Everyone was sitting around wondering when comedy legend ANDY SAMBERG (SNL, Palm Springs) would join super-star writer RICK REMENDER (DEADLY CLASS, LOW) and Fall Out Boy’s multi-talented JOE TROHMAN to write a comic about a vigilante hero who smashes people’s faces with a bowling ball—and everyone’s dreams have come true!
With art by the fan-favorite ROLAND BOSCHI (THE SCUMBAG, Wolverine)!
To care for his ailing father, pro bowler Levi Coen is forced to quit his dream job and return to his hometown, which he soon discovers has been overrun by Neo-Nazis!
With only his bowling ball collection to defend himself, Levi becomes THE HOLY ROLLER, a trick bowling ball-wielding Jewish superhero battling to liberate his home and bowl a perfect game against crime!
Kingpin meets Inglourious Basterds meets Batman (that old chestnut) with equal parts action and humor in this special introductory issue with 42 full pages of story!
Two issues for the price of one! Three writers for the price of one! Same great low price!
Monkeys Fighting RobotsTHE HOLY ROLLER #1 needs to be turned into a film immediately - witty, fun, insane!
Fanbase PressHoly Roller is not afraid to tackle today’s issues while maintaining a comedic bend. It is great entertainment with a message. This series is definitely worth checking out.
Comic WatchHoly Roller #1 is a wholly unique take on a superhero origin story that mixes comedy, drama, and action in a cinematic way. The book is twice the size of a regular issue without a higher price tag, and is worth every penny.
Graphic PolicyHoly Roller #1 feels like the right comic at the right time. Though the concept is a little heavy and honestly jarring with reality, it balances humor and heart to deliver the hero we just might need right now.
Multiversity ComicsPerhaps it’s coincidence, but this series debuts at a time in our history when anti-Semitism is reaching all time highs. The new Holy Roller may just be the Jewish superhero that we need.
AIPTIt’d be impossible and clearly unfair to blame any issues of this debut on “two of the writers are a comedian and a emo rocker.” But I think there’s still enough blame to go around in terms of how much Samberg and Trohman’s presence affected this issue in some critical ways. As the title exists so far, those issues take away from the momentum of this story and make it a little too overbearing in its attempts to balance a solid narrative direction with too much brevity. Could this always be the case? I don’t think so, especially if Remender’s “presence” remains increasingly robust. But in the meantime, The Holy Roller is a good enough entry to the celebrities making comics canon, and I’m excited to see how this game really plays out.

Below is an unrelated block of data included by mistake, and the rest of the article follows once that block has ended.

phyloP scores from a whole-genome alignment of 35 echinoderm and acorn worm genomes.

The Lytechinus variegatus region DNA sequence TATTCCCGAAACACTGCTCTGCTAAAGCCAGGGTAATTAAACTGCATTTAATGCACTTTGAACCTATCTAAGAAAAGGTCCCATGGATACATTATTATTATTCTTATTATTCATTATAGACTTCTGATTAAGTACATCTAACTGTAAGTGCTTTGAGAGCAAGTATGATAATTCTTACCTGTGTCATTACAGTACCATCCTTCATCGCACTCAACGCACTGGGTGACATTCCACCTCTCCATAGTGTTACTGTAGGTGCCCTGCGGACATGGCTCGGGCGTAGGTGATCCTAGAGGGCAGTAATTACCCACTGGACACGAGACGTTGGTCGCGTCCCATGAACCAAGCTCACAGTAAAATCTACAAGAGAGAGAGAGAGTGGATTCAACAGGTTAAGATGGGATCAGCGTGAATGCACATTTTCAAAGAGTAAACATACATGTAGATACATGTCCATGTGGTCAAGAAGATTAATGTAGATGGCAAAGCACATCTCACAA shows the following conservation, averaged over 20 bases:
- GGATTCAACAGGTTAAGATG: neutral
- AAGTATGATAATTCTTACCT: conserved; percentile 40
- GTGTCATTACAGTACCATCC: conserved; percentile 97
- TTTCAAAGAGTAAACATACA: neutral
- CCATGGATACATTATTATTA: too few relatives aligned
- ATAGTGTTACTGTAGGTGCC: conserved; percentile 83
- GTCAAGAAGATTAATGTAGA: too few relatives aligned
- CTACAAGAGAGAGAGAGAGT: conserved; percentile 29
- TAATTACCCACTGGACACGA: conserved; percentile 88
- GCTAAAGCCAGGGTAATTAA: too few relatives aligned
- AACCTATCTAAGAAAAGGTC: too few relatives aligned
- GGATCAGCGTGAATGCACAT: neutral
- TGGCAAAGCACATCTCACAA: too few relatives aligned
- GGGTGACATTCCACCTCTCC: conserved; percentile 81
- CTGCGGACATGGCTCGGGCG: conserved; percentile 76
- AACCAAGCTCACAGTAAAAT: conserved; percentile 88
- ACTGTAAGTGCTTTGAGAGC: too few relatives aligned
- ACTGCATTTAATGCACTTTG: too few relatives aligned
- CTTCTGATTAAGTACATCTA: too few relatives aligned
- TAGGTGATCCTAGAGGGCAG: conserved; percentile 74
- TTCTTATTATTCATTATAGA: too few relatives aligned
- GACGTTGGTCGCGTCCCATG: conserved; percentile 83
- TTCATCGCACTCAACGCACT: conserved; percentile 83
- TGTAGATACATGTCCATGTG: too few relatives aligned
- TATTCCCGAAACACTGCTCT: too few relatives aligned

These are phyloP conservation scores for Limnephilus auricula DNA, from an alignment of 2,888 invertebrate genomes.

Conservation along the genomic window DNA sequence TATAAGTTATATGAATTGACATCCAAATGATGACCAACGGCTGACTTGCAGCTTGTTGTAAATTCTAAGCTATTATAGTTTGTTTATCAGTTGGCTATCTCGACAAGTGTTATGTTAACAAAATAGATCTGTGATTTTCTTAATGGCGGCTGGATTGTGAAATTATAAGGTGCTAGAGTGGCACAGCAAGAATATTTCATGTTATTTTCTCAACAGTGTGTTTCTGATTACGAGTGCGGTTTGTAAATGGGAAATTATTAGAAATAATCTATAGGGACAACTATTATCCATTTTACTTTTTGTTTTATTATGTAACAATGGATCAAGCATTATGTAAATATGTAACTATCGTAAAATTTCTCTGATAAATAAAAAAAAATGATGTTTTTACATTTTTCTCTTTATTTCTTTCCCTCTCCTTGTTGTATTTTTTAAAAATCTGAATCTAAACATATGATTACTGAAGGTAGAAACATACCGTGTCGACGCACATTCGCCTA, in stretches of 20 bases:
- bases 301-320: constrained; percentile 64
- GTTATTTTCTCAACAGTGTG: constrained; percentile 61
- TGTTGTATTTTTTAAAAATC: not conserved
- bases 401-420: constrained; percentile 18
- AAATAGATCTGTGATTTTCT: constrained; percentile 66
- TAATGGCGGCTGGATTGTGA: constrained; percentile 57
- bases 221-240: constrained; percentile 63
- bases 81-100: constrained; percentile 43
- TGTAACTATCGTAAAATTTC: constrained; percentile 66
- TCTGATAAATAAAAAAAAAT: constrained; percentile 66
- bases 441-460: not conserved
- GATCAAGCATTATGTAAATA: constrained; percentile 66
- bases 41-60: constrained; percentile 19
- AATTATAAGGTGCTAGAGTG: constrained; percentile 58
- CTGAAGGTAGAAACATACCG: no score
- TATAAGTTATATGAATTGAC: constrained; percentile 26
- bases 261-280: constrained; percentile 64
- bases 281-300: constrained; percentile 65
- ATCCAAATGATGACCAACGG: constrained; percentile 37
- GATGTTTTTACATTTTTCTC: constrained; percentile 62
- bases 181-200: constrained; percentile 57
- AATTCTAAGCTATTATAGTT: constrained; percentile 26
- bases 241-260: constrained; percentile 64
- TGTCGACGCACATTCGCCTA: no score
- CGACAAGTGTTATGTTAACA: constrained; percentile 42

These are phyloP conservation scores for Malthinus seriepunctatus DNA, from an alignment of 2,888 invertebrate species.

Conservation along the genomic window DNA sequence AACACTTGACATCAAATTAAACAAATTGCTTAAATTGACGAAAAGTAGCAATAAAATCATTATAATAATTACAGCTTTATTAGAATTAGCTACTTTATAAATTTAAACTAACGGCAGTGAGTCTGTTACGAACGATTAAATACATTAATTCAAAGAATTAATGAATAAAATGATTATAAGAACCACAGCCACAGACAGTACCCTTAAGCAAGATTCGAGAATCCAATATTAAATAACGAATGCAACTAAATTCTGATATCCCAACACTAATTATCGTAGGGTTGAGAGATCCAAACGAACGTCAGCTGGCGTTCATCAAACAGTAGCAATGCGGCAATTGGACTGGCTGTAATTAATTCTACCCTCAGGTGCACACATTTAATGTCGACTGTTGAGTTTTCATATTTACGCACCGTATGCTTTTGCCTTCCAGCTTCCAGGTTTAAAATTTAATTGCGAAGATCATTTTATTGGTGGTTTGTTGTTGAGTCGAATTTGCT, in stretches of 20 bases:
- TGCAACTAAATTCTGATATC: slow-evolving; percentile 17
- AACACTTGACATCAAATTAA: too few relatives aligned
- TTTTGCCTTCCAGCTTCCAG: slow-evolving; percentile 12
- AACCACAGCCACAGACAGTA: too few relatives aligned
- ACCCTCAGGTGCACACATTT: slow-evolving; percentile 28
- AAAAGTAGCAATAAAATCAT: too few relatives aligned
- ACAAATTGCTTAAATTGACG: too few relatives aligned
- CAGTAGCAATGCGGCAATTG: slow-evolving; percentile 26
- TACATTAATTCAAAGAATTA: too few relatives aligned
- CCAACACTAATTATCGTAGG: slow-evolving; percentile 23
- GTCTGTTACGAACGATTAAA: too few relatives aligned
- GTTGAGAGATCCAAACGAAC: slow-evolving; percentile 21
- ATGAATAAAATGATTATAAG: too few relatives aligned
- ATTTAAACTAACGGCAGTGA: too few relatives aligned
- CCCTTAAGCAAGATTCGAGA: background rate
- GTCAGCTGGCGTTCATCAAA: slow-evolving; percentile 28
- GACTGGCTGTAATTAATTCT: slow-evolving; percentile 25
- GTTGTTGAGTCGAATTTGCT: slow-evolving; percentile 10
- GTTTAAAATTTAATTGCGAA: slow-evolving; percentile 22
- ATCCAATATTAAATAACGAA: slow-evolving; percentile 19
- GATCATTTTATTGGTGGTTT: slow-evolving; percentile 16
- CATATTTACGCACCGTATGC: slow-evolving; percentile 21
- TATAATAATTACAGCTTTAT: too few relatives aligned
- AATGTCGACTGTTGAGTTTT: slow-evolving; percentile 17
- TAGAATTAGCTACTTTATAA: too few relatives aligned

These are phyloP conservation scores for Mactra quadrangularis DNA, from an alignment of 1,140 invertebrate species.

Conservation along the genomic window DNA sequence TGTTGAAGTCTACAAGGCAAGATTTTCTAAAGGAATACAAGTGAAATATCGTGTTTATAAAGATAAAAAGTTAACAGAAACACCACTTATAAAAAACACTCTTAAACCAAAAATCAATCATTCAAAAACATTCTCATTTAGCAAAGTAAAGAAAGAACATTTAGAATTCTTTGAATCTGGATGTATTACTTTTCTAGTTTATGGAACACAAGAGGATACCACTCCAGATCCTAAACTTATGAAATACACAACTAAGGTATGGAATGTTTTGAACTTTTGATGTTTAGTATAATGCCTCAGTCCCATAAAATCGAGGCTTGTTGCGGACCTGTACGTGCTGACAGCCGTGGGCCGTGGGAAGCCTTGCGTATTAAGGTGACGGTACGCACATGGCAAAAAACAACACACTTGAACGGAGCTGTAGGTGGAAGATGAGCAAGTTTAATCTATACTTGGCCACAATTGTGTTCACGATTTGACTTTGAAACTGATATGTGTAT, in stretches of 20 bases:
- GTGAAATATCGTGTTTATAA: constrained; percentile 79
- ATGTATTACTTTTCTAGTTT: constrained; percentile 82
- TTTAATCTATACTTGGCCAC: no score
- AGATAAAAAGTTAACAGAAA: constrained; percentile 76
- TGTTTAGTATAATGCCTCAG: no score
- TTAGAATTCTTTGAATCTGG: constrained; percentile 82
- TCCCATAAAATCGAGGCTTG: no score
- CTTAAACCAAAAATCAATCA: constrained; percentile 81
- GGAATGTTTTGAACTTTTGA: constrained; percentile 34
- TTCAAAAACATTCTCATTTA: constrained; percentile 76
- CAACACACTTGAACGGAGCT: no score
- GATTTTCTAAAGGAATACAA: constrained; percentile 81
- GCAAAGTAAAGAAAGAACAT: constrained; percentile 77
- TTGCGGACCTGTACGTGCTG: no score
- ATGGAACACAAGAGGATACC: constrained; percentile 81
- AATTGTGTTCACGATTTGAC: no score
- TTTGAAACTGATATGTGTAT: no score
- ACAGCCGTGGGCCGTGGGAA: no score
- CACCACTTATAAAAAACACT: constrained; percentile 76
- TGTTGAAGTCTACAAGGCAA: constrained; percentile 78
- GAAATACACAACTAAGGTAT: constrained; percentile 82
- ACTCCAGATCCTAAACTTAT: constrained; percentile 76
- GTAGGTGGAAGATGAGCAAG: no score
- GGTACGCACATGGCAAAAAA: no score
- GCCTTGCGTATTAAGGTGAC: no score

ComicBook.comThe Holy Roller #1 is interesting. The series has a simple, but solid premise: Levi Cohen comes back home after 20 years to visit his sick father who was a bowling star and in the process had to deal with his own bowling history as well as his place as a Jew in a really racist and awful small town. Throw in a bully who is all grown up and a menace and you've got a pretty interesting story. What doesn't work, however, is the execution of the story. The book's pace is really poorly done with the opening being extremely slow and cluttered and there are some really terrible attempts and humor and jokes. They're not even just bad, they're poorly dated, gimmicky and cheap. There's also a little over-the-top storytelling in the set up for Levi's arc that could really be improved without the gimmicks and jokes. For all of that, however, there's a lot of potential here to explore ideas of legacy, heritage, and the intersection of both along with American cultural decline. If the series somehow manages to dig its way out of bad cliche, it really could be onto something.
Derby ComicsThis oversized first issue to the new series from Andy Samberg, Joe Trohman, and Rick Remender may have been better served with a traditional comic-book length. The extra twenty or so pages weren’t used to effectively and it resulted in an extremely drawn out opening that became a chore to get through before the story felt like it was hitting its groove. The dialogue was also full of poorly executed humor which felt outdated and unnatural. The interactions between Levi, the main character, and the small-town bumpkins verged on cringe-worthy and not just because of how antisemitic they were, but just how forced the writing came across. Some of the brighter moments occurred during the heartfelt, yet subdued reunion between Levi and his father. Hopefully Remender can reign in what seems to be the unrefined writing instincts of Samberg and Trohman in future issues to allow a more nuanced and subtle approach allow the seriousness of the topics at hand to be more of the focus.